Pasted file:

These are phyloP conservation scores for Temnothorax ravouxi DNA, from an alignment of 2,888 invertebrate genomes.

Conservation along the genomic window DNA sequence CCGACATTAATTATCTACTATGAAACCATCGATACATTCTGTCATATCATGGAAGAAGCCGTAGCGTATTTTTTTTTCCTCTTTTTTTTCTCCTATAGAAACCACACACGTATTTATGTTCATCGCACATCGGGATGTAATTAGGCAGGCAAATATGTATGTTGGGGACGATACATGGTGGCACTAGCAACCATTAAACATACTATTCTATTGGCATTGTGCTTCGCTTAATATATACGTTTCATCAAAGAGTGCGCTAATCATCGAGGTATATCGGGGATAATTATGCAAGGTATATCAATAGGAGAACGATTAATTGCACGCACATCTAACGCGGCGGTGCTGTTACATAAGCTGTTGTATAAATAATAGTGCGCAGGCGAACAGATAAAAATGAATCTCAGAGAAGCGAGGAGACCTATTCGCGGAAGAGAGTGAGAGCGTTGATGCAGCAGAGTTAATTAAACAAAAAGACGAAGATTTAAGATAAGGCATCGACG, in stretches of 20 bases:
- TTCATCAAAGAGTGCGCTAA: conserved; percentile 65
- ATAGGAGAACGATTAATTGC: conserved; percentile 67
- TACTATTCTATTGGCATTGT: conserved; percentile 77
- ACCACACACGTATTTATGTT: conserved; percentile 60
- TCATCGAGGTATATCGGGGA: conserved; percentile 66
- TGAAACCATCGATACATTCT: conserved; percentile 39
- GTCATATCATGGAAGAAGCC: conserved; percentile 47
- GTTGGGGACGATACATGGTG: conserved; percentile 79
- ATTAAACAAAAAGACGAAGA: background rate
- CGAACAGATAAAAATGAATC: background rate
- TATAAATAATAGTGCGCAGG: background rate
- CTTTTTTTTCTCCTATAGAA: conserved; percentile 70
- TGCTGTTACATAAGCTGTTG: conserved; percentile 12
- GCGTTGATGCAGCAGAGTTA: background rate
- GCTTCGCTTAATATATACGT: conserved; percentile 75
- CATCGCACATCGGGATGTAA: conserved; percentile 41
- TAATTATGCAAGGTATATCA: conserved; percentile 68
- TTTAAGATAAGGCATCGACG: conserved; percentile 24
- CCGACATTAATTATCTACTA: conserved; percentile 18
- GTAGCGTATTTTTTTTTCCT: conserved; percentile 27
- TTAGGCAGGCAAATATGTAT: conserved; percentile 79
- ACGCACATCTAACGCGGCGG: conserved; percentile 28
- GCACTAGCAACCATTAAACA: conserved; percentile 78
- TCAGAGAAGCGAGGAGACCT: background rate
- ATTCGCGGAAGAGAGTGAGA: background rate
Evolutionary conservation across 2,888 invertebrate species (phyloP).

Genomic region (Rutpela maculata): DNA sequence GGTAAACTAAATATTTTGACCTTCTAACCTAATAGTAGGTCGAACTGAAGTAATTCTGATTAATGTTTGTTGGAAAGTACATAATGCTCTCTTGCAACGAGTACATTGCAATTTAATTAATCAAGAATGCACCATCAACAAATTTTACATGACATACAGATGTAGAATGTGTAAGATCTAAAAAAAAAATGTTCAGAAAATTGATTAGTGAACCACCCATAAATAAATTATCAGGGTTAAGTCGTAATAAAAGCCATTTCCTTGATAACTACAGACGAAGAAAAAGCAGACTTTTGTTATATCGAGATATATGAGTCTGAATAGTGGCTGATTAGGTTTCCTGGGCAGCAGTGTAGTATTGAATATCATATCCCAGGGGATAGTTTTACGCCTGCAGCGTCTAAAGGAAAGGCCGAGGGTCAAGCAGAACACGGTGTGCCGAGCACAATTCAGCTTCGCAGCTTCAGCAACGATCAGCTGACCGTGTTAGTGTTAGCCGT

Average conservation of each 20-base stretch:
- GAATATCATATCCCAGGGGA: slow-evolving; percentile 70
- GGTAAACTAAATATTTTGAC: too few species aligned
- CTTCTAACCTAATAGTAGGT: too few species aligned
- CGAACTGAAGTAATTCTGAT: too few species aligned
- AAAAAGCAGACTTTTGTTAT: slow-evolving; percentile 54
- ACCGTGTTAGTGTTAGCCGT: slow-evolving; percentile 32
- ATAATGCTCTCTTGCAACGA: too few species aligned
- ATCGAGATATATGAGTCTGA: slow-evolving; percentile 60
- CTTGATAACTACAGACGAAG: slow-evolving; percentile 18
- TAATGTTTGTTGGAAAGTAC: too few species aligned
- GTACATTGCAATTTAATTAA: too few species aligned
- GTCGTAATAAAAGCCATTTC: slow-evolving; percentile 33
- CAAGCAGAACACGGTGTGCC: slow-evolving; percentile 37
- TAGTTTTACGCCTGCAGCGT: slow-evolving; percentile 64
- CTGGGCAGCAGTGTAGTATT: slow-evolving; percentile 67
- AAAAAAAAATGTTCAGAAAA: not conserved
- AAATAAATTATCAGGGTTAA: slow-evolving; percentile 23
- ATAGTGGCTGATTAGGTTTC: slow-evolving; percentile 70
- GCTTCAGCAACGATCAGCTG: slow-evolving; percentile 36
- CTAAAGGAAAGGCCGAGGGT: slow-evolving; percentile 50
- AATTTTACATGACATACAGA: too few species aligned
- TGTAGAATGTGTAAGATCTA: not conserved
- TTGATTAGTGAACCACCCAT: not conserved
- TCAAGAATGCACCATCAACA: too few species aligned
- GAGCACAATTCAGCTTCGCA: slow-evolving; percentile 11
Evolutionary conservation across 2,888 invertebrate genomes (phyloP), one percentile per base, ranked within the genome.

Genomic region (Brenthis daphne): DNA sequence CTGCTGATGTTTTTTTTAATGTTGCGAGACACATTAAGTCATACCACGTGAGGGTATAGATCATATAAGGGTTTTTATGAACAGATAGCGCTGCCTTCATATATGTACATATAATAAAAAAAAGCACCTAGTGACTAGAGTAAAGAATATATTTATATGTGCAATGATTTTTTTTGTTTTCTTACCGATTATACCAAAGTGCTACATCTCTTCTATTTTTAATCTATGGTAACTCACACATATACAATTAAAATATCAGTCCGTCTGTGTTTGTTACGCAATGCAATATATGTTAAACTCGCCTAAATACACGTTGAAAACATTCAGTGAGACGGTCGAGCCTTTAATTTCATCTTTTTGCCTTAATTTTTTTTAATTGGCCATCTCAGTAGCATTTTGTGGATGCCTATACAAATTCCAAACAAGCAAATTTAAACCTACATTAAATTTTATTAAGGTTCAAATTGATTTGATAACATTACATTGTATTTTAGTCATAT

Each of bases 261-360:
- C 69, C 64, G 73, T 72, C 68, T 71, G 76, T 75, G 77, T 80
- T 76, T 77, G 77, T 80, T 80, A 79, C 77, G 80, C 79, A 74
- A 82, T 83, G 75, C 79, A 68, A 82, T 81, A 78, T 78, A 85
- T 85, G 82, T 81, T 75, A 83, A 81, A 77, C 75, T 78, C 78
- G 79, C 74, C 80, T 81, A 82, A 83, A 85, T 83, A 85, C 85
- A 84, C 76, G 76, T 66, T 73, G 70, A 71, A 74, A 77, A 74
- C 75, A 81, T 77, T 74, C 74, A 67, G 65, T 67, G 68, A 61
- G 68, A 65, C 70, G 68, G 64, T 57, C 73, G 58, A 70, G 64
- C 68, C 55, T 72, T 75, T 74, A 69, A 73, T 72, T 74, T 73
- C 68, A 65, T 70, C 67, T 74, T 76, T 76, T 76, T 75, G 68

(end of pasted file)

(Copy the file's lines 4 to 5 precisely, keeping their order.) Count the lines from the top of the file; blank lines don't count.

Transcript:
- ATAGGAGAACGATTAATTGC: conserved; percentile 67
- TACTATTCTATTGGCATTGT: conserved; percentile 77